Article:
The final iteration of the P5 appeared in September 1967. Now powered by the 3,528 cubic centimetres (215.3 cu in) Rover V8 engine. The car was badged as the "3.5 Litre", and commonly known as the 3½ Litre. The final letter in the "P5B" model name came from Buick, the engine's originator. Rover did not have the budget or time to develop such engines, hence they chose to redevelop the lightweight aluminium concept Buick could not make successful. They made it considerably stronger, which added some weight but still maintained the engine's light and compact features. It produced 160 bhp along with improved torque. Automatic transmission, hydrosteer variable ratio power steering and front Lucas fog lights were now standard.
On the exterior, the P5B came with bold '3.5 Litre' badging, a pair of fog lights below the head lights created a striking 4 light array, and the fitting of chrome Rostyle wheels with black painted inserts. The P5B existed as both the 4-door coupé (with a lowered roofline and thinner b-pillars) and saloon body style until end of production. Production ended in 1973, by when 9099 coupés and 11,501 saloons had been built. The saloon variant the P5B was a favourite of high-ranking Government Ministers, and served as Prime Ministerial transport. Queen Elizabeth II also owned an Arden Green Rover P5B Saloon, licenced plate number "JGY 280". (wikipedia)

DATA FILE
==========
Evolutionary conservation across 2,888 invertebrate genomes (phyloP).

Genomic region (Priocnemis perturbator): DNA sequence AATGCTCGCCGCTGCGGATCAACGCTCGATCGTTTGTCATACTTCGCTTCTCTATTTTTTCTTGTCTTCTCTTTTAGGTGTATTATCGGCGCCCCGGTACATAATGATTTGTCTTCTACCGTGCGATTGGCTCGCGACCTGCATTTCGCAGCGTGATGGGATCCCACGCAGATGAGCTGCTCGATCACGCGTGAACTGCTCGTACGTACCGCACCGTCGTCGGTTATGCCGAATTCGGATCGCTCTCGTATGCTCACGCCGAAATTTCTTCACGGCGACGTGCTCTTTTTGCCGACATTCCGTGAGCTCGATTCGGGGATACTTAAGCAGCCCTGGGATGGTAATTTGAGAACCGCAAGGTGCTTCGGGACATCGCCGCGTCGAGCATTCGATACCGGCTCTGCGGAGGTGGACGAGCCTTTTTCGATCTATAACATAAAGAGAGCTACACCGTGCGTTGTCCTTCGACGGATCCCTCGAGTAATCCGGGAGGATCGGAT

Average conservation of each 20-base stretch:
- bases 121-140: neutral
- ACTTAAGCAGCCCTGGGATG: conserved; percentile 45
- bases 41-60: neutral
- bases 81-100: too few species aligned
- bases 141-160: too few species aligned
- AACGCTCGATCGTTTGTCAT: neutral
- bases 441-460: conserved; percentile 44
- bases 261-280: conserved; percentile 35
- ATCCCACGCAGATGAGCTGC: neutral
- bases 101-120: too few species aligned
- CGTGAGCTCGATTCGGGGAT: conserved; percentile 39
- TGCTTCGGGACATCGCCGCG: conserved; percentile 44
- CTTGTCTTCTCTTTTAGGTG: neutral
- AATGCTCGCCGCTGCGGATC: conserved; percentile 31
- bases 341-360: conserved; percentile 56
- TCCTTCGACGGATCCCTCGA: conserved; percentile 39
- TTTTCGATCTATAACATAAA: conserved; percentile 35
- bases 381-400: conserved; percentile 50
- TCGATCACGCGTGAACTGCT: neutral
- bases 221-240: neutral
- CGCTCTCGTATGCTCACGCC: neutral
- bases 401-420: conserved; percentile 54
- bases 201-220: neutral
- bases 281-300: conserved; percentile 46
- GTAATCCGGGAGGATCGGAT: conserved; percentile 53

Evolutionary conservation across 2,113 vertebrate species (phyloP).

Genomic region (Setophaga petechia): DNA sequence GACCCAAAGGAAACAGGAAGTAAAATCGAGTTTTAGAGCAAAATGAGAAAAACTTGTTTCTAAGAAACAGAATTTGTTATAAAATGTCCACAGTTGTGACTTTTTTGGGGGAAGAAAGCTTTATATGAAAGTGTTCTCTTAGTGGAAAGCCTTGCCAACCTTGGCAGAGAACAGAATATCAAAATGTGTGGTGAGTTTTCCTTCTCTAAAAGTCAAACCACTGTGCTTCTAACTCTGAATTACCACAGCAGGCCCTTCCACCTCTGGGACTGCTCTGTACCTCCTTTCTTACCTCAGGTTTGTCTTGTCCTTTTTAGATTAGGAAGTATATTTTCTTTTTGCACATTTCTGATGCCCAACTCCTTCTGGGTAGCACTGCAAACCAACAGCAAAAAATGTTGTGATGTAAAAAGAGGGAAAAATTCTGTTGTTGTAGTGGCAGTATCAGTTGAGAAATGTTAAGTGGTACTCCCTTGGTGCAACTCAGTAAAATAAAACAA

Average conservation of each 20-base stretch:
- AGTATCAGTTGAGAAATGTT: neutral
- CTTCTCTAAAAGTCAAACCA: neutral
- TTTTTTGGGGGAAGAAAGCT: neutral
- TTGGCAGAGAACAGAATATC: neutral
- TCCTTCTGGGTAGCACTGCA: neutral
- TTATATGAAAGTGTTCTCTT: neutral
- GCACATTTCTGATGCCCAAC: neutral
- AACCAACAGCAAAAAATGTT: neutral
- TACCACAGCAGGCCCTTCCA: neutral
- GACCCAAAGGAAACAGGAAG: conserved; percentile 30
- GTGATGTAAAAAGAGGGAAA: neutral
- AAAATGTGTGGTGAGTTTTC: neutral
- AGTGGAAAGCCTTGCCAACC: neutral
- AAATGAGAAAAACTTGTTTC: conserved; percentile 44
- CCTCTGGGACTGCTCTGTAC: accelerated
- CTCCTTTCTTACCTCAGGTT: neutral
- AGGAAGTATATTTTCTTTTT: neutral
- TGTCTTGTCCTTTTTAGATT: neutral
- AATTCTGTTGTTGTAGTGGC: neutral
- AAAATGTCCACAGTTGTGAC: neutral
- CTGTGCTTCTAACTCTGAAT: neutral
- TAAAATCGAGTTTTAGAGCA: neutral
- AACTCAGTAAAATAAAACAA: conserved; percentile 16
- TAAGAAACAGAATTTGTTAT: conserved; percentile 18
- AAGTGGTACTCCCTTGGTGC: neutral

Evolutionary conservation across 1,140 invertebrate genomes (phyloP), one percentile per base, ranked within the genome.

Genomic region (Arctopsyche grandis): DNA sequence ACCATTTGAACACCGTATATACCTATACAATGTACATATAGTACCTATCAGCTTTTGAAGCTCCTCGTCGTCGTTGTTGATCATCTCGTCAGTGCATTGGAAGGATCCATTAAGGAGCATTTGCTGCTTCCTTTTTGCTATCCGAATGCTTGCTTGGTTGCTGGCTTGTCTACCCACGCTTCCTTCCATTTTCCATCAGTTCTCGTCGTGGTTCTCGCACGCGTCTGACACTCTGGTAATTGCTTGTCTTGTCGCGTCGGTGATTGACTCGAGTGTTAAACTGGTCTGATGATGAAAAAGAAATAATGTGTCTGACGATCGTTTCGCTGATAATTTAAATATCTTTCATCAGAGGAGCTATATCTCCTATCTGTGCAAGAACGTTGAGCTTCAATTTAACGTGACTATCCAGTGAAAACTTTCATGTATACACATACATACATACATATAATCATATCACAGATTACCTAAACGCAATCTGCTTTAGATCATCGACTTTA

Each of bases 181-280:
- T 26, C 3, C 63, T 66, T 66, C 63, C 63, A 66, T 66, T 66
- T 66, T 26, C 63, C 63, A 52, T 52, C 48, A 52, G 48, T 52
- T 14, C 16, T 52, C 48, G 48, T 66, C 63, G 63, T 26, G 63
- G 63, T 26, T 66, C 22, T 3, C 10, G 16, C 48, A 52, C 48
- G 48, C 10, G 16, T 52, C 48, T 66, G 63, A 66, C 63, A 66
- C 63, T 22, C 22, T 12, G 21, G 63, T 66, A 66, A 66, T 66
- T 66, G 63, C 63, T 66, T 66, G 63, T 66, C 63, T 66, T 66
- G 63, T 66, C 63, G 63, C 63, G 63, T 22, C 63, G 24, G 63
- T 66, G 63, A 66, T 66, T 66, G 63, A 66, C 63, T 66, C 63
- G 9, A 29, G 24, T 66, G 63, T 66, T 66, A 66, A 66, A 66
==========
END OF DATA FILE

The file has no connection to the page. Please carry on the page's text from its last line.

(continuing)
Rover P5B Coupe
Rover P5B Saloon
Queen Elizabeth II's Rover P5B Saloon
(Photos from classiccar.co.uk, autowp.ru, altenaclassicservice.nl,
dvca.co.uk, eriche.com & commons.wikimedia.org)